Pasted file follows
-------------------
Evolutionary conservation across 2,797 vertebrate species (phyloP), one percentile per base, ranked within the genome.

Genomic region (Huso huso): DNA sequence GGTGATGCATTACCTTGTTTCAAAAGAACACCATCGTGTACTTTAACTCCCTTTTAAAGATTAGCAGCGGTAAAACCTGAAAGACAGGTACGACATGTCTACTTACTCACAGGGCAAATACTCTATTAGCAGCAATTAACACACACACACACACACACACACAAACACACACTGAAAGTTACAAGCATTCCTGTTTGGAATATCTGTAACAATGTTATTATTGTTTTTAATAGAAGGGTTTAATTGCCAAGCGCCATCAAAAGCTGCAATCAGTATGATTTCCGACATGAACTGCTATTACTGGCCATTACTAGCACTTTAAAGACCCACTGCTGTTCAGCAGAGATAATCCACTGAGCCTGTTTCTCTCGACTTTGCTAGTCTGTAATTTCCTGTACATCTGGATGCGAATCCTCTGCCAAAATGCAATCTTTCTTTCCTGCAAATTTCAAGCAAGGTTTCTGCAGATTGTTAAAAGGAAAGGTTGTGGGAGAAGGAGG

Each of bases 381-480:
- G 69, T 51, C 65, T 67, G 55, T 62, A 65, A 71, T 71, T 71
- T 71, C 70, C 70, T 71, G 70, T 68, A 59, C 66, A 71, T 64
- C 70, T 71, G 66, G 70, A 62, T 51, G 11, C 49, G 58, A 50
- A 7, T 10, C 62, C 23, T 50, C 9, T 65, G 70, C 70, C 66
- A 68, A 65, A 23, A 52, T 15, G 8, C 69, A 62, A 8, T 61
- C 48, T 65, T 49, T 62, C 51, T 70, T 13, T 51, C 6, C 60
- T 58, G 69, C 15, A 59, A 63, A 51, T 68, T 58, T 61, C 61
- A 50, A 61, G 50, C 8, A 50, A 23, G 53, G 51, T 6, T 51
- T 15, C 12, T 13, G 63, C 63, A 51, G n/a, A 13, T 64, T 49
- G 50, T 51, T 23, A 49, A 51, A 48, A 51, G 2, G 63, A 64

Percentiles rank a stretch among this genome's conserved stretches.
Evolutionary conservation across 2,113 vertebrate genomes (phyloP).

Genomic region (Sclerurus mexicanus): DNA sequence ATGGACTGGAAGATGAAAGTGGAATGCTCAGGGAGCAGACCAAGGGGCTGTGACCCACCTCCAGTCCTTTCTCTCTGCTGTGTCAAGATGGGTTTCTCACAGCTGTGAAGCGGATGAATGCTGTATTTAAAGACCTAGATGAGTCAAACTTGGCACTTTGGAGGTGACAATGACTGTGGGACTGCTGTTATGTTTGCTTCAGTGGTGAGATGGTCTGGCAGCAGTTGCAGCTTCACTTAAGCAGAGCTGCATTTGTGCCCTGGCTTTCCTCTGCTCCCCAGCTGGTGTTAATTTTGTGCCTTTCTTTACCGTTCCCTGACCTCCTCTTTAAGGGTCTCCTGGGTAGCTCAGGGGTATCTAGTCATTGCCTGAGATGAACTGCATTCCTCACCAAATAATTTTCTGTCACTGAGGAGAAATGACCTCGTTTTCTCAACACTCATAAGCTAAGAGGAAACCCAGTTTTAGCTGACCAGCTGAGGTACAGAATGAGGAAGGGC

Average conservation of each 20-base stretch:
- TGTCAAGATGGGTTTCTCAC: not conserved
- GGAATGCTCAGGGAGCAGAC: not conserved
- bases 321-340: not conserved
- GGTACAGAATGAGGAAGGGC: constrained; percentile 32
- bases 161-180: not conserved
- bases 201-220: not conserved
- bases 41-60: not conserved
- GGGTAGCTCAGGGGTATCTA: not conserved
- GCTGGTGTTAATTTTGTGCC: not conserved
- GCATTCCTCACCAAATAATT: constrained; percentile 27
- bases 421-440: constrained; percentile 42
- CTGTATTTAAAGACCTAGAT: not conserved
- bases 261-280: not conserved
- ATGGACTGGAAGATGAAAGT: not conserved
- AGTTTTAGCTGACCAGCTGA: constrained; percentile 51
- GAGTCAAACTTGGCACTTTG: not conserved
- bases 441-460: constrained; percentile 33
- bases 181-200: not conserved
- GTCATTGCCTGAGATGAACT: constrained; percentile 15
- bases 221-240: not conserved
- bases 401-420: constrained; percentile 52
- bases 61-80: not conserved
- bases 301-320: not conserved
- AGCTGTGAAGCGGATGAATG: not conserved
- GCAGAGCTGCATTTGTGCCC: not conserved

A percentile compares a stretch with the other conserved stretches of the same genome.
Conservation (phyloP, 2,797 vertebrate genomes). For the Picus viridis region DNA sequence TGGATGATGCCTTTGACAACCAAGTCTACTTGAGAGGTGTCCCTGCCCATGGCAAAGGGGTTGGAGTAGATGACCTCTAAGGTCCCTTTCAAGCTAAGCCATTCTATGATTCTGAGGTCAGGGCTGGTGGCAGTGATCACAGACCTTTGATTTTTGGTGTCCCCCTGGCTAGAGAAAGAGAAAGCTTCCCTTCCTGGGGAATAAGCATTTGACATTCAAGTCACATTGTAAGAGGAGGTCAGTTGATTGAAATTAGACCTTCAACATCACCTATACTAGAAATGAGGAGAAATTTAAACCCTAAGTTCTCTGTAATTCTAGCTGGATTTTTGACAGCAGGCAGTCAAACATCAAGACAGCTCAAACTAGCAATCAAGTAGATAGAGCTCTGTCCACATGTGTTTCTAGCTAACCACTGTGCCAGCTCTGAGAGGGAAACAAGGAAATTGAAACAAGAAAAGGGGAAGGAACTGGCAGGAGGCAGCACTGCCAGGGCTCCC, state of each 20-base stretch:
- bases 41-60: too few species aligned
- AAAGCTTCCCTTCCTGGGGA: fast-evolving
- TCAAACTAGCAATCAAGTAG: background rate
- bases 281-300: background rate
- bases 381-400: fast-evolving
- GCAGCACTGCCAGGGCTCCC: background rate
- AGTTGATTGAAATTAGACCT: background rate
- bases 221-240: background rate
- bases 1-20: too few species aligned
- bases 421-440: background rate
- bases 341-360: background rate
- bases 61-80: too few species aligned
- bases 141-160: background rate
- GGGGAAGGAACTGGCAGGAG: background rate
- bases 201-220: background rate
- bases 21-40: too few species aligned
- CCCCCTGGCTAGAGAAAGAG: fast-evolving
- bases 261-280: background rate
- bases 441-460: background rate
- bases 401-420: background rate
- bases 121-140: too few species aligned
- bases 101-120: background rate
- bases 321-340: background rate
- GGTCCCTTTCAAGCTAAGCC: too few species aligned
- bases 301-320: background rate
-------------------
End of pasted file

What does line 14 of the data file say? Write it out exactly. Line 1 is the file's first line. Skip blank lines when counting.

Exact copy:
Percentiles rank a stretch among this genome's conserved stretches.